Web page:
1 May 2017

Data holds the key to patient-centred care

General Practice Technology

A pioneer of the American “patient-centred” primary care model, which has inspired Australia’s Health Care Home trials, says better health outcomes were visible within a year.

Dr Kirsten Meisinger, of Boston’s Cambridge Health Alliance, was in Sydney last week advising general practices on how to make the transition to a data-rich, team-based care model with workflow designed around patients.

The key ingredients were multidisciplinary teamwork, a deep understanding of patients’ needs and making the most of high-quality data. These elements made healthcare access easier for patients and allowed doctors to focus on medicine, Dr Meisinger said.

“An essential aspect of the patient-centred medical home is caring for patients when they are not in front of you and caring for patients across their lifetime,” she said.

“The way we do that is that we have patients choose their GP.  They can change any time they want, but they have – for the time they have chosen (me) as a GP –  decided that I am responsible for their health indices, their health outcomes.  And I feel that responsibility quite heavily.

“That means that if you are due for a mammogram, you are not required to come in for a visit. I can ask a team member to reach out to you and set up an appointment for that screening.

“So I spend my time doing what I was trained to do. I treat, I diagnose, I educate.  I am not actually ordering mammograms. My opinion is not required. It’s not my opinion whether or not you need a screening test. It’s science that informs us.”

Across the board, practices that adopted the model had reported improved outcomes and better patient engagement, for which Dr Meisinger partly credits the role of practice nurses.  “Add the nurse and it’s like you are adding another superpower to the team.  Add the pharmacist and you have two superpowers,” Dr Meisinger told TMR.

“Within one year of adding those visits we had amazing results on things like blood-sugar control.  We actually found in the first year more disease than we’d ever identified before, but that’s a good thing.”

Practice managers were vital in playing a coordinating role, she added.

“The practice manager is absolutely the centre of this transformation, in my experience.

“They are marvellous, because they understand.  They have always had to look at the practice from the patients’ viewpoint and now this gives them a framework to take that incredible knowledge and wealth of experience and move it along a certain pathway.”

Dr Meisinger has been working for three years with the western Sydney primary health network WentWest, consulting with the PHN and affiliated practices.

Eight practices in the western Sydney area had taken a “deep dive” to explore the data-driven team-based care model in a program under way since 2013, WentWest CEO Walter Kmet said.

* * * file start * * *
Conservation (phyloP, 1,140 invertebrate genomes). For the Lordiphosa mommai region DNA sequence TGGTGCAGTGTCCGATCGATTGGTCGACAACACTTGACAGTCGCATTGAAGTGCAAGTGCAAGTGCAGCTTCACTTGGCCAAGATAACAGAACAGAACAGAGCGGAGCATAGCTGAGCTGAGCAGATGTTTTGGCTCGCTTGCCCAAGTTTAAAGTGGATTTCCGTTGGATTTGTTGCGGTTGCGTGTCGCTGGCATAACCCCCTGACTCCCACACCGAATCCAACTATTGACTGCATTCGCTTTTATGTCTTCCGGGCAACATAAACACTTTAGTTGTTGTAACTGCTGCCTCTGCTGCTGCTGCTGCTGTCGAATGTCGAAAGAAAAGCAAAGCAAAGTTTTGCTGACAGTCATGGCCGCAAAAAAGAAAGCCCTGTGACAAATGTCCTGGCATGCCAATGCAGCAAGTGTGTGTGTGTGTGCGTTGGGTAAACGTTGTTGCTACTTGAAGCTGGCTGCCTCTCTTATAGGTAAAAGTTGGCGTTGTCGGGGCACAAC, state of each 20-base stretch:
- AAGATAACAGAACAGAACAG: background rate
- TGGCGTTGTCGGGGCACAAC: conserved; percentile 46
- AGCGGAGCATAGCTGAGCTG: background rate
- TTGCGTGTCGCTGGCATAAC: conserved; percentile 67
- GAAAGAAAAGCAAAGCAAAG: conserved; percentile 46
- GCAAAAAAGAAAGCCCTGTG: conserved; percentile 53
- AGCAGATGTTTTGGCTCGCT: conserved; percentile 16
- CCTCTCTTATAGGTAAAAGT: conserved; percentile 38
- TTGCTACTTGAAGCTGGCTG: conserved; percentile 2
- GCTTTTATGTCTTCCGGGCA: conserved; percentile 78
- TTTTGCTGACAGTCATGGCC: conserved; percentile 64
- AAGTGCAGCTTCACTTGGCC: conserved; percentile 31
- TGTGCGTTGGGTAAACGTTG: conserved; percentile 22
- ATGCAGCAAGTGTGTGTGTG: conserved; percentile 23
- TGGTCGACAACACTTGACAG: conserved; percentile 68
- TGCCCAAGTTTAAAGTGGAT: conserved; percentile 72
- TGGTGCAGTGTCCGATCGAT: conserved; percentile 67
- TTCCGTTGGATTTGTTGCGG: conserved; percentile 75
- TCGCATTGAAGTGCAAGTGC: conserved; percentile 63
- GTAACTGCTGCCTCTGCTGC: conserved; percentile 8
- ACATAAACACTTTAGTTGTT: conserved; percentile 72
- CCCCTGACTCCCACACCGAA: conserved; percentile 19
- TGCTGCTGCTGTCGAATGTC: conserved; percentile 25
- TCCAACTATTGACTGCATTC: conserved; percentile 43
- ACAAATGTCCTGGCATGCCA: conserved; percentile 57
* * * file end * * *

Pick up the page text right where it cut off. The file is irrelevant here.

“We are looking for a continual improvement in primary care capacity and capability. Reinforcing the principles of the patient-centred medical home is one of the ways we can do that,” he said.

While the PHN could offer support in coordinating services and funding of pharmacists, for example, GPs needed to take leadership in developing a better approach to deal with the growing burdens of chronic disease in the community.

“The profession itself needs to find ways to respond to what are clearly changing and increasing demands on the health system.  I think the more we can invest in GPs and primary care practices right across the system to do that, the better the system will be,” Mr Kmet said.

One challenge was to shift away from fee-for-service and find a payment method that will reimburse better quality of care for a population that needs longer-term  continuity of care, rather than short-term intervention.

“We want to make sure the enablers around patient-centred medical homes are right.  One of them, of course,  is payment – making sure we reimburse for value, not volume.

“But there are other areas in which we can support practices. We have been supporting practices though quality improvement work, and investing in team- care arrangements, like placing pharmacists in general practices and chronic disease nurses where we can add them to the team.”

Dr Meisinger said her advice for Australian GPs interested in taking up the model was simple.

“Start by looking at your practice, by using data.  The fundamental thing about taking care of patients when they are not in front of you is that you have to know who they are, whether they have met their health goals or not, and what is the next best step for them. All that is data-based.”

Practices that become Health Care Homes should identify the patients they know would be eligible and find opportunities to engage them and start them on a new health journey in ways that would be financially sustainable and worked for GPs and the staff, she said.

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Oliver Ralph Frank
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Oliver Ralph Frank
1 month 25 days ago
“The fundamental thing about taking care of patients when they are not in front of you is that you have to know who they are, whether they have met their health goals or not, and what is the next best step for them. ” It is interesting to note that our clinical record systems are silent about care that should have been offered or provided but that has not been recorded as having been provided. We don’t know whether the care has not been offered, and if not why not, or whether it was offered but the patient refused. Our… Read more »
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